Google researcher Tavis Ormandy has disclosed that the Chromodo browser installed with Comodo Internet Security disables the same-origin policy by default.
The same-origin policy is a fundamental tenet of web security, ensuring that scripts access data from a second webpage only if the two pages have the same origin.
“Chromodo is described as ‘highest levels of speed, security and privacy,’ but actually disables all web security. Let me repeat that, they ***disable the same origin policy***…. ?!?..” Ormandy wrote in an advisory published Tuesday by Google’s Project Zero research team.
Chromodo is built upon Google’s open source Chromium code base. The Comodo browser is installed as the default browser on machines where it’s installed, along with replacing all shortcuts with Chromodo links.
“They also hijack DNS settings, among other shady practices,” Ormandy wrote.
The issue was reported Jan. 21 and subject to Project Zero’s 90-day disclosure deadline, but yesterday Comodo published what Ormandy determined was an incomplete hotfix. The vendor, Ormandy said, removed a particular API he used in a proof-of-concept exploit.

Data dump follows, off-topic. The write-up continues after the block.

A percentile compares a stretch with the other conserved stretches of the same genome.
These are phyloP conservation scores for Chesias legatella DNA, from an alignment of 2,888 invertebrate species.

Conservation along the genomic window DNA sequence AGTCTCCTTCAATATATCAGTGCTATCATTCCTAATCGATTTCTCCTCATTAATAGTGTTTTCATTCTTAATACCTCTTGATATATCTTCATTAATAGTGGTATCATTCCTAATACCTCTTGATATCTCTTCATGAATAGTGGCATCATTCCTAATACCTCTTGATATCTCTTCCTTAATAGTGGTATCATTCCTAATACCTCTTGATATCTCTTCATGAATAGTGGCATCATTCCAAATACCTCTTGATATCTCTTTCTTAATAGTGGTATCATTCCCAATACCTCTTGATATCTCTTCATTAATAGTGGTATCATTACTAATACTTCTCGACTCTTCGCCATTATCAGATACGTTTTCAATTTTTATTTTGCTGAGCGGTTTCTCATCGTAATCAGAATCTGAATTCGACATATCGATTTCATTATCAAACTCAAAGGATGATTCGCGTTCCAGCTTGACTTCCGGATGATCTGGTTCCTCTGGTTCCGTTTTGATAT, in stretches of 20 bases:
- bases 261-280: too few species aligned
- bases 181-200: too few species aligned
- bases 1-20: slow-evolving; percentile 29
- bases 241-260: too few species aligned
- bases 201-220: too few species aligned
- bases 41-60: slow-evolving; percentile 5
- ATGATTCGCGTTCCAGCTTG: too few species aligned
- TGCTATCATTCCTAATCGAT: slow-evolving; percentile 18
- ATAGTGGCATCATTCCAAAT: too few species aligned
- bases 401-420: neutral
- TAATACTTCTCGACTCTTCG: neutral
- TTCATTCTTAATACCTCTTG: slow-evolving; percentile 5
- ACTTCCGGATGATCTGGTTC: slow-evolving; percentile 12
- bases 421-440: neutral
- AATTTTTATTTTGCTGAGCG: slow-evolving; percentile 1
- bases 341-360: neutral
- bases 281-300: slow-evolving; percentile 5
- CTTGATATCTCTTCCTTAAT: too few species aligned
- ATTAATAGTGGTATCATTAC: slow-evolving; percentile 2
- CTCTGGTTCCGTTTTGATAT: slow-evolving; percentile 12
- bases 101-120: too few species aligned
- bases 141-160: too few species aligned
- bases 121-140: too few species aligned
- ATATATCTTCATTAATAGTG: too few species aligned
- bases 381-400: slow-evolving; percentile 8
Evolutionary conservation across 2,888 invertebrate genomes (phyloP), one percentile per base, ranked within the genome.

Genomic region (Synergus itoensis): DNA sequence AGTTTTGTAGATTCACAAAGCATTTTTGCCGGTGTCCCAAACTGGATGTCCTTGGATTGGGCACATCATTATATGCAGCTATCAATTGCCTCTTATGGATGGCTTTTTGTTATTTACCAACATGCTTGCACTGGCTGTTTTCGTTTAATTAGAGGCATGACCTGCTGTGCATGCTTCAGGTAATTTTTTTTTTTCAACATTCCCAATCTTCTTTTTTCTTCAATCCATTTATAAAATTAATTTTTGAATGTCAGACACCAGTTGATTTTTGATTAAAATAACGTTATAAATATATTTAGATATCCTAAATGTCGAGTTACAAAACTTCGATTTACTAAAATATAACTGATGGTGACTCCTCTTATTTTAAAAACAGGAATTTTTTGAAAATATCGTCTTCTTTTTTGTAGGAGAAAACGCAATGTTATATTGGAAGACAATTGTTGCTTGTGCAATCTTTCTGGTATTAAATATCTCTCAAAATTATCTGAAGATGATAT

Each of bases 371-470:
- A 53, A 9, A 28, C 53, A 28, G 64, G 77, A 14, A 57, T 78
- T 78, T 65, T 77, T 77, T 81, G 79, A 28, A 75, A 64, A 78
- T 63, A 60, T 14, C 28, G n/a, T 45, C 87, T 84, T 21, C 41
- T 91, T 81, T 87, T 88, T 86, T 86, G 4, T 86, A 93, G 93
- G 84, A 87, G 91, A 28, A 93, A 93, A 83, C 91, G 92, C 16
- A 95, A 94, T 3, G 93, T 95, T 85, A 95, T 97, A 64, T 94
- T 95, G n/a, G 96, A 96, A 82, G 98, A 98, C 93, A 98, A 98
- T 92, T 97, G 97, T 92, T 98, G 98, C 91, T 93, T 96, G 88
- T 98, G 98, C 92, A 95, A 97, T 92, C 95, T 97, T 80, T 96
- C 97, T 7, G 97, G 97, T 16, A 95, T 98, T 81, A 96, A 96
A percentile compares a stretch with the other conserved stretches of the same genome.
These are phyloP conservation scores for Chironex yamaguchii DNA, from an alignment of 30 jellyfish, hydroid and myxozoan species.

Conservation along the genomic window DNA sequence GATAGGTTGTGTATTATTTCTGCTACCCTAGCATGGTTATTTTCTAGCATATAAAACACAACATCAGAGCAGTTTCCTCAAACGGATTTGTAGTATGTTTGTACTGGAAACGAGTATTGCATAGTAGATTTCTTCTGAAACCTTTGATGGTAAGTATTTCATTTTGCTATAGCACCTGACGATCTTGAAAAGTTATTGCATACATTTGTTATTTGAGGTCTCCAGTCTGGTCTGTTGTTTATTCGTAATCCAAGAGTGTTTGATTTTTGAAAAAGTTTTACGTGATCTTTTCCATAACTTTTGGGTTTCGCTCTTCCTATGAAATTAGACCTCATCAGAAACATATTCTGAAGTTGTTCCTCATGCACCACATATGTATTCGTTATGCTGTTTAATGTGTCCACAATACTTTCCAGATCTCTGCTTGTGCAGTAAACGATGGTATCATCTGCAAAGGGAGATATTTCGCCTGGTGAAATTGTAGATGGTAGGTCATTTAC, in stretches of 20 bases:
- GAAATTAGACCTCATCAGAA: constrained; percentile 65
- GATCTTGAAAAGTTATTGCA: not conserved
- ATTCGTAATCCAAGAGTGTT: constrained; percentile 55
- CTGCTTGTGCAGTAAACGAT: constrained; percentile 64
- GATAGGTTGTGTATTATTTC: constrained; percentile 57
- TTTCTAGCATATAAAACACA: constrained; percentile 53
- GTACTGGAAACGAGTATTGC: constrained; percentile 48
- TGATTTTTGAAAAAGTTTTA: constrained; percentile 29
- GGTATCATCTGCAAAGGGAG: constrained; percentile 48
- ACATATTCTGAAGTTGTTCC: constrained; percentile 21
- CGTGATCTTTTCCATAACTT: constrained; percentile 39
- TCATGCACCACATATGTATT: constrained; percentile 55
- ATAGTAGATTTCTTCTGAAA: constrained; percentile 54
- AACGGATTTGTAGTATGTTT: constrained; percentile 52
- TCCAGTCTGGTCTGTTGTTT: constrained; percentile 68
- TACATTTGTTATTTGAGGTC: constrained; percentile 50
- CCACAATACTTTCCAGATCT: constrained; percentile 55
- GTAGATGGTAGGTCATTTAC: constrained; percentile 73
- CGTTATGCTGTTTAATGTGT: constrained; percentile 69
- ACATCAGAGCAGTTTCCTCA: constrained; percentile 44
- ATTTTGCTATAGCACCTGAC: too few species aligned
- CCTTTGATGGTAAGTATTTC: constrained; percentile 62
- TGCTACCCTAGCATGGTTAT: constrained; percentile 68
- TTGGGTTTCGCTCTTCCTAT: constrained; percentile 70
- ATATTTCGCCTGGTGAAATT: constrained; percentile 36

“This is obviously an incorrect fix, and a trivial change makes the vulnerability still exploitable,” Ormandy said. “After ‘discussion’ with Comodo (I can’t really get any response from them, but I’m trying), I’ll consider this bug fixed and file a new bug with the trivial bypass of their fix as a new issue.”
The same-origin policy is an indispensible part of browser security. Its use restricts the ability of documents or scripts to interact with content from other origins based on URI scheme, hostname, port number and more.